Fans of Marvel's recent movies have another thing to be excited about today. "Guardians of the Galaxy," the studio's planned quasi-sequel to this year's blockbuster "The Avengers," is close to finding a director in independent film icon James Gunn.

Hollywood Reporter writes that Marvel is close to signing a deal with independent film director James Gunn to helm one of their next films "Guardians of the Galaxy," set to premier in 2014. While Gunn, who directed 2012's "Super," is a front-runner, Marvel is also considering Peyton Reed, director of "Yes Man."

"Guardians of the Galaxy" comes as part of Marvel's "Phase 2" of movies, including sequels to "Captain America," "Thor" and "Iron Man," as well as a new movie for the classic hero Ant-Man. Marvel announced "Phase Two" in July at the San Diego Comic-Con.

The superhero-filled "Guardians of the Galaxy" was originally launched in the 1960s, but the series was relatively unpopular until a 2008 relaunch by Dan Abnett and Andy Lanning. Promotional art for the film version draws heavily from Abnett and Lanning's conception of the team, which sees the team protect cosmic locales from annihilation.

While the team's roster has varied over the years, the movie version will star Groot (a strange tree creature), Star-Lord (a half-human space vigilante), Drax the Destroyer (a human resurrected as a green warrior), Gamora (the last survivor of an alien species) and Rocket Raccoon (a talking, gun-toting raccoon).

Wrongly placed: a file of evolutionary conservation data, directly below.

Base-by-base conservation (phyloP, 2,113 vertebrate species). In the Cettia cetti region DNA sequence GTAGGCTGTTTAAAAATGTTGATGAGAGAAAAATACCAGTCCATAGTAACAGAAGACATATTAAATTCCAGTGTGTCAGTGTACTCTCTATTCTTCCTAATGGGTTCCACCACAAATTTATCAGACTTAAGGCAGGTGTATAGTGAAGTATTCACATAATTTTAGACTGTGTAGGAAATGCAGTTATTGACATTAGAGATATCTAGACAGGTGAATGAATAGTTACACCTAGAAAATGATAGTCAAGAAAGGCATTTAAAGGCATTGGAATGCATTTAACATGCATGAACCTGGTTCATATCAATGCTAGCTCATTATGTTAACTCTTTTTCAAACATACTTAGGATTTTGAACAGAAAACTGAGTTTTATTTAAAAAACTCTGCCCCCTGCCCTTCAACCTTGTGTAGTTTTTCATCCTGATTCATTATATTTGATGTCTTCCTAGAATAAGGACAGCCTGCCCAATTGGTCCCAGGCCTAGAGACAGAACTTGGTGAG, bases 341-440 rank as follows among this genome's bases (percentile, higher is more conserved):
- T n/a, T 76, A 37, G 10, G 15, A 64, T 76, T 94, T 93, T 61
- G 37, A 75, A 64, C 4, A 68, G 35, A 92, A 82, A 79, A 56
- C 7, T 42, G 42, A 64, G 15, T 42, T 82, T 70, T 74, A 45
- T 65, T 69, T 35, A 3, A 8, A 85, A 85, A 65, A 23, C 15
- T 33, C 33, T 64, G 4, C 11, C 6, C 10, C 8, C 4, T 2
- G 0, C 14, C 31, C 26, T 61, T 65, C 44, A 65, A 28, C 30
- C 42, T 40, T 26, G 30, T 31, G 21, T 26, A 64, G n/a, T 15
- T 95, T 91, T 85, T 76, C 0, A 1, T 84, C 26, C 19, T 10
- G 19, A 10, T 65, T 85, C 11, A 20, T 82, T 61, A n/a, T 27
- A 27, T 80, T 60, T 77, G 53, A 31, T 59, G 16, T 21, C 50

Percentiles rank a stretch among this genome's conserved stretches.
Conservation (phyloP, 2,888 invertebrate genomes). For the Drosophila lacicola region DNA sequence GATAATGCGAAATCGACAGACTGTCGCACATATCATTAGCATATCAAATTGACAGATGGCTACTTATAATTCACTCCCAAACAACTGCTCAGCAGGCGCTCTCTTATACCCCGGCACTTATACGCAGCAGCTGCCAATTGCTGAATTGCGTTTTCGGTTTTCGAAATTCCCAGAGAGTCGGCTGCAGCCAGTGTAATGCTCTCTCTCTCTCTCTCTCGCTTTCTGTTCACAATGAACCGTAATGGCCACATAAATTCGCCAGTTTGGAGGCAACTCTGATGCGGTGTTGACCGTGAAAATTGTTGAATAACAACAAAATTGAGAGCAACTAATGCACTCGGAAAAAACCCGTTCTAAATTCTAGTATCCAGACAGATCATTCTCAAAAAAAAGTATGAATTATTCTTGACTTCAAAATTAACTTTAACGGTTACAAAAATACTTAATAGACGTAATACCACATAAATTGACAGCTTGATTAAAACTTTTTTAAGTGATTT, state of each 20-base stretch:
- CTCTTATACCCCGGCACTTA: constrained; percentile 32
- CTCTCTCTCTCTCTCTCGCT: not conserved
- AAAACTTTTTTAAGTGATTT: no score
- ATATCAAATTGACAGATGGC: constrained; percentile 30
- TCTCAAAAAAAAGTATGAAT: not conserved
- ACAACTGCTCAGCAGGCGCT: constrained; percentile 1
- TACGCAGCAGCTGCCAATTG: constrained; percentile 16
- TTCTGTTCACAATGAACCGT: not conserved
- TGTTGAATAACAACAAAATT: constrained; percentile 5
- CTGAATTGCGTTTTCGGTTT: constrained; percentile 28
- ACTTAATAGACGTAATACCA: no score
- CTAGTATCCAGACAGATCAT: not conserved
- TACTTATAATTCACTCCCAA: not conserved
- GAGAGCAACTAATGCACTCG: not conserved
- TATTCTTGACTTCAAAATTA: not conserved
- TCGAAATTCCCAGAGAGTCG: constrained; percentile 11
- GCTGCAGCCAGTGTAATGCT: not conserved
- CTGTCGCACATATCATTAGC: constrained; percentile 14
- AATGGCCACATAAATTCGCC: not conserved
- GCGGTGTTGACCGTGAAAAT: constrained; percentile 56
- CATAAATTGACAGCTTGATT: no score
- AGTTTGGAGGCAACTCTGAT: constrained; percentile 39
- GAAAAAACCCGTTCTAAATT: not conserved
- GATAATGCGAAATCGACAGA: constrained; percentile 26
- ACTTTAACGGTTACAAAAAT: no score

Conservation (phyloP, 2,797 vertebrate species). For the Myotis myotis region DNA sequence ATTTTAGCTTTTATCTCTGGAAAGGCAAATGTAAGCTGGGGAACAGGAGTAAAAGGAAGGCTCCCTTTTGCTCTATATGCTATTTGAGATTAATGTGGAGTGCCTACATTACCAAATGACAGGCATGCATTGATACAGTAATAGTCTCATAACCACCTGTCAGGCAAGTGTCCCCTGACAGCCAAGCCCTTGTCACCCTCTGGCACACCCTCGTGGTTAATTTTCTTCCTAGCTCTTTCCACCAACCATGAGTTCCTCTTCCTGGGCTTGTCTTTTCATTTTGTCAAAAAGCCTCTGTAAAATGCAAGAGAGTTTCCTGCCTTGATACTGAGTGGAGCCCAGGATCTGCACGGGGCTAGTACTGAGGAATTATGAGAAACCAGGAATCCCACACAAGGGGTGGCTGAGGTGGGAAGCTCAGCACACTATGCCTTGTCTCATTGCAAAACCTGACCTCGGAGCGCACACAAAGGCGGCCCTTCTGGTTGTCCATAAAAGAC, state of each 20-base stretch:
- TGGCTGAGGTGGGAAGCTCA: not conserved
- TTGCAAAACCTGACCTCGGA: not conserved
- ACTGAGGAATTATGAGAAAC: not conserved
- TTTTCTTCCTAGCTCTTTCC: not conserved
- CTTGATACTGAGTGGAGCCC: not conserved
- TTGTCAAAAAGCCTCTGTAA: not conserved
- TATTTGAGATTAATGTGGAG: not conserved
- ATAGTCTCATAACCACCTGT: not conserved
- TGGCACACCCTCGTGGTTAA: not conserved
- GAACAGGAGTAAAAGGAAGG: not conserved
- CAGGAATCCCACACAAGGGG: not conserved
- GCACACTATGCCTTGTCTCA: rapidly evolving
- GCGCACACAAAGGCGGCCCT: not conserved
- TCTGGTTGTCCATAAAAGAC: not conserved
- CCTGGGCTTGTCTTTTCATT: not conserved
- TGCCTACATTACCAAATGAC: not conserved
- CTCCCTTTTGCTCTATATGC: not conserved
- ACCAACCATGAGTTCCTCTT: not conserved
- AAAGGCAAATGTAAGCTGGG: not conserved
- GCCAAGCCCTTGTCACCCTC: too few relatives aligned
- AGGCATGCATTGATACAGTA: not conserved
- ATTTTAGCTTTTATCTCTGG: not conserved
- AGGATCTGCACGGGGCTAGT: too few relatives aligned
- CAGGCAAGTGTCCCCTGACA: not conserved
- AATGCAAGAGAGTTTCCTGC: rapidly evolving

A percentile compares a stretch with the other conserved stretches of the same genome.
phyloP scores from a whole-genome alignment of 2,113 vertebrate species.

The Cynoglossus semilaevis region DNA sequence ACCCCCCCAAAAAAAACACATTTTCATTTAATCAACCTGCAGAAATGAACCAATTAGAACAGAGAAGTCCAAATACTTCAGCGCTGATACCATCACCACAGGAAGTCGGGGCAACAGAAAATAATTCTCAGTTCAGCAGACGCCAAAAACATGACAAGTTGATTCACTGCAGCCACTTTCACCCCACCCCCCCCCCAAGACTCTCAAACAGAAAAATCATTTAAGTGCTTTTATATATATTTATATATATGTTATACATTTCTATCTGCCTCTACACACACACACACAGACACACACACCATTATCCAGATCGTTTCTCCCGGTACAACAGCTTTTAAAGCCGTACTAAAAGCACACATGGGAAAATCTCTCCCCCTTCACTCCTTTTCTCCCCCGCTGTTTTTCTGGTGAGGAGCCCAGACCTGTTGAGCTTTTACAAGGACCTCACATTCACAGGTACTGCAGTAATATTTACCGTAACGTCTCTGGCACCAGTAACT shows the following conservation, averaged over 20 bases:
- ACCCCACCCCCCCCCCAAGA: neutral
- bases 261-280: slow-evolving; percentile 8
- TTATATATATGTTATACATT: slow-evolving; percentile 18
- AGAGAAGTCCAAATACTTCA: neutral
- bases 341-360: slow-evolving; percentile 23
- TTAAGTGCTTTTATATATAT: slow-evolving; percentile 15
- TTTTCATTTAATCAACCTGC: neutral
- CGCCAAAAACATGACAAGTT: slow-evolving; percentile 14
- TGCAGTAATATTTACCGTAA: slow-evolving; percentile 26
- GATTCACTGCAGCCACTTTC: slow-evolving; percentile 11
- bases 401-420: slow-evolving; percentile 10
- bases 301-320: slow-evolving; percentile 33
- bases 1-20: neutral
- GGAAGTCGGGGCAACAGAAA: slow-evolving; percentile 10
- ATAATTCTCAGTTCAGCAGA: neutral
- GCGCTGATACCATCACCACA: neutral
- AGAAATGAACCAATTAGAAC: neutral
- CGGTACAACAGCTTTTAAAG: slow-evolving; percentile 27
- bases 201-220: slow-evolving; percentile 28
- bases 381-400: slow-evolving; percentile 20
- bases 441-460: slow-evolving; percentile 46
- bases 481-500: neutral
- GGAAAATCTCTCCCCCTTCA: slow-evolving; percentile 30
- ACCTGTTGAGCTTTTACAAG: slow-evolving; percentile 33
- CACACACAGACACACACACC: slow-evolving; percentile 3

While the film's plot has not been officially released, most fans agree that it will center around Marvel's popular cosmic villain Thanos. Thanos worships a physical embodiment of death and has several ties to the Guardians of the Galaxy, namely Drax the Destroyer and Gamora.

Marvel's latest blockbuster "The Avengers," featured a mysterious alien army known as the Chitauri serving under the villain Loki. The film held off on explaining the Chitauri's origins until a post-credits scene revealed they were furnished by Thanos.

Gunn has only directed two feature films, 2006's "Slither" and 2010's "Super." "Slither" is a science-fiction horror comedy starring Nathan Fillion and Elizabeth Banks as they attempt to fend off alien parasites in a small South Carolina town.

"Super" lampoons super hero movies, casting Rainn Wilson and Ellen Page as a deeply deranged superhero duo. The film was released without a rating and only earned $324,000 at the box office.

While Gunn's directorial efforts have not been highly successful at the box office, Gunn has served as a writer for the popular 2004 "Dawn of the Dead" remake and 2012's cult hit video game "Lollipop Chainsaw."